Zen Masters don't explain themselves. They just embody presence. They don't get hung up in thinking, or lost in theoretical musings about this or that. They are not attached to things being a certain way. They are not always consistent. One day does not necessarily have to be like the next. Their presence and their teachings can help us break through to a direct experiencing of our own true nature, and encourage us to find our own way, now, in this moment. They do this, not by telling us how, but by giving us endless challenges that cannot be resolved through thinking, by mirroring life back to us in its fullness, by pointing to wholeness. More than anything Zen Masters embody wakefulness and call it out of us.I read this passage last night, and a few things struck me about it. For one thing, the language about "knowing" and "not knowing and non-doing" reminds me specifically of Thomas Merton's essay titled "Love and Solitude", collected in Love and Living, an essay I had particular trouble with. Here, for example, is the opening paragraph of "Love and Solitude":
Children are similar in many ways, especially when they are babies. The older they get, the harder it may be for us to see it. But their true nature is always present, and always mirroring our own, if we are willing to look, and to see.
Children have what might be called "original mind"--open, pure, unencumbered. They are undeniably and totally present. They are constantly learning, developing, changing, and requiring new responses from us. As they grow, they seem to challenge every place that we might be holding an expectation, a fixed opinion, a cherished belief, a desire for things to be a certain way. As babies, they so fill our lives and require so much attention to their physical and emotional needs that they continually challenge us to be present totally, to be sensitive, to inquire into what is actually happening, to risk trying something, and to learn from their responses to our attempts. They teach us how to be attuned to them, and to find joy and harmony in our connectedness with them. There is little time for theory, and it doesn't seem to help much anyway unless it is connected to practice.
Of course, children are not really Zen Masters. Children are children and Zen Masters are Zen Masters. But if we are able to look at our children with openness and receptivity, and see the purity of life expressing itself through them, at any age, it can wake us up at any moment to their true nature and to our own.
No writing on the solitary, meditative dimensions of life can say anything that has not already been said better by the wind in the pine trees. These pages seek nothing more than to echo the silence and the peace that is "heard" when the rain wanders freely among the hills and forests. But what can the wind say where there is no hearer? There is then a deeper silence: the silence in which the Hearer is No-Hearer. That deeper silence must be heard before one can speak truly of solitude.I remember having trouble with this essay and that it reminded me of those kinds of writing that have given me the most difficulty--the kind of writing I've been struggling with recently, for example writing by Blanchot and Heidegger. It strikes me now, in copying out the passage above, that another pass at this Merton essay may be helpful to understanding Blanchot's "essential solitude". And words in the Kabat-Zinn passage, words like "fullness" and "presence" and "wake us up", also remind me of Blanchot and Heidegger (in my admittedly limited experience with each).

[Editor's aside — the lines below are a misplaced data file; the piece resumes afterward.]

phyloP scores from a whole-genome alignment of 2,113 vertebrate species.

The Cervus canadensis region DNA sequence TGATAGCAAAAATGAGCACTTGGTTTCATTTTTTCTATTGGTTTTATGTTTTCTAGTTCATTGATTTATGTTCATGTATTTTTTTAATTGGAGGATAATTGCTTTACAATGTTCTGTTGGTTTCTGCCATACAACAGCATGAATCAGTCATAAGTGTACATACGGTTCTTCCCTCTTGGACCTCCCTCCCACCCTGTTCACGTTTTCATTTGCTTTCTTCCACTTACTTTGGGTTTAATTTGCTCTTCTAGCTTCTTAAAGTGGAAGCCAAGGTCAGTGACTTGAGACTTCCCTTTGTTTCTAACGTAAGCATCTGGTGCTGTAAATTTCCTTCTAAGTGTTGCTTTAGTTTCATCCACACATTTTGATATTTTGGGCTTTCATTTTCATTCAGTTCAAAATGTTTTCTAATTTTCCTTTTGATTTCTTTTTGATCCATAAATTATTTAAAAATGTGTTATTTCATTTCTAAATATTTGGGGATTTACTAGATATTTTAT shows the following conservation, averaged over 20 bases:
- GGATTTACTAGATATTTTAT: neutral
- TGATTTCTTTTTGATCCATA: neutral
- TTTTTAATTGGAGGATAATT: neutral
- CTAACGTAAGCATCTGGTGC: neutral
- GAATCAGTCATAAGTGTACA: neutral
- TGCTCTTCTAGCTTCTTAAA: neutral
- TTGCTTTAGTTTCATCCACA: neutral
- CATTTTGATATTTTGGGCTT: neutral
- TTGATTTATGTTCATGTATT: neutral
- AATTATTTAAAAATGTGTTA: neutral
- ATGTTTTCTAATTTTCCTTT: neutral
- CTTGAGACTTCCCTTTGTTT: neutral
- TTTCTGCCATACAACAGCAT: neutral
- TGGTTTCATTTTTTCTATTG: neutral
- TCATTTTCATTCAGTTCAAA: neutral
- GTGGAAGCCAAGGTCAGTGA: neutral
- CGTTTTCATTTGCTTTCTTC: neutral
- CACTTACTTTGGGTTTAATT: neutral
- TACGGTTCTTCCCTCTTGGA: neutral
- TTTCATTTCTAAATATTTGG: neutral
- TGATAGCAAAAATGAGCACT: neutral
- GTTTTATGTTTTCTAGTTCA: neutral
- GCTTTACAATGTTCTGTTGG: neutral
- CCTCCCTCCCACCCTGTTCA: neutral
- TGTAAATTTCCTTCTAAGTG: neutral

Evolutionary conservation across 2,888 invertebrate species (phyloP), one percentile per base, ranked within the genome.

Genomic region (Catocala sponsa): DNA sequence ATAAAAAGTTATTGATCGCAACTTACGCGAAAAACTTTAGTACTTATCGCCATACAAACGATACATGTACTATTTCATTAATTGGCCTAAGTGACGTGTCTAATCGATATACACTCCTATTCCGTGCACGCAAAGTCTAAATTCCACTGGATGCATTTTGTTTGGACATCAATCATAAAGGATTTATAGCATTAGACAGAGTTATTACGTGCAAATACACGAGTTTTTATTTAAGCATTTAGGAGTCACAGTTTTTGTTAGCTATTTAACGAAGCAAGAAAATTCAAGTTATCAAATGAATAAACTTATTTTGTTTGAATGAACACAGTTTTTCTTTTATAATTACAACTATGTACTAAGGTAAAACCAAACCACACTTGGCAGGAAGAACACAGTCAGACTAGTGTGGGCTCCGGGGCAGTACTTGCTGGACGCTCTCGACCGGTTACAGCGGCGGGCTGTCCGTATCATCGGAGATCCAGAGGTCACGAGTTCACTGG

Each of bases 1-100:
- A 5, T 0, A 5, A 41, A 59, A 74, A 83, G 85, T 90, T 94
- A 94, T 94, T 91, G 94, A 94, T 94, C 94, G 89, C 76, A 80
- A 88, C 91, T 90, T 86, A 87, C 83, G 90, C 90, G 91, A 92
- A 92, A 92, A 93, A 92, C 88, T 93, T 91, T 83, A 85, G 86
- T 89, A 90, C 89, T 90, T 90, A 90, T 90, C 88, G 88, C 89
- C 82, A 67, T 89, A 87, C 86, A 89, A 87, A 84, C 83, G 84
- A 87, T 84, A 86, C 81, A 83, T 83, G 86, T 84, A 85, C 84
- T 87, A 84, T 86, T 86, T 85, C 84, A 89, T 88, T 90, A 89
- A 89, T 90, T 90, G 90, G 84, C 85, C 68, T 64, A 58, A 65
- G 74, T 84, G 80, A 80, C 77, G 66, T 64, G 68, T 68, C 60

Of course, many people in the West have been drawn to Eastern traditions, such as Zen Buddhism, because they are dissatisfied with the spiritual life of the West. The West is often seen as spiritually bereft, as overly analytical or "rational", and so on. I'm sympathetic to this charge, though I am neither inclined nor prepared to enter into a detailed treatment of the topic in this space. As someone about to become a father, I am thus far persuaded that there is great wisdom in the approach to parenting described in Everyday Blessings (how well I will do it remains to be seen). What interests me here, however, are the ways in which the language at times reminds me of that language used in the writing I find difficult (but which in this context I do not find difficult), and what that might tell us about the philosophical and literary project of these writers--which matters to me because of how I conceive of its importance in the grand scheme of living in the modern world, including the ongoing project of living my own life, and the importance of art, literature in particular.
It seems to me that, among the reasons Blanchot and Heidegger are difficult, is that they are writing about ideas and concepts for which we lack either the sufficient vocabulary or the sufficient kinds of experience, or vocabulary for noting experiences, which perhaps amounts to much the same thing. It could be that we lack the vocabulary because we have been, for centuries, falsely employing concepts carelessly borrowed from our ancient predecessors. And it could be that the vocabulary we do use is confusing because it is unable to properly express the concepts under discussion (much as, in English, we lack a word sufficient to express the French jouissance).
I know I've made some claims that are both vague and grandiose, but I hope to be able to make at least some headway in future posts in articulating what I mean, along the way towards my understanding of it myself. I'll finish by saying that I hope it will become clearer why I insist on writing posts that are about some combination of babies and writing and philosophy and politics, and why most of those posts that seem unconnected are in fact connected, and in certain ways about the same thing.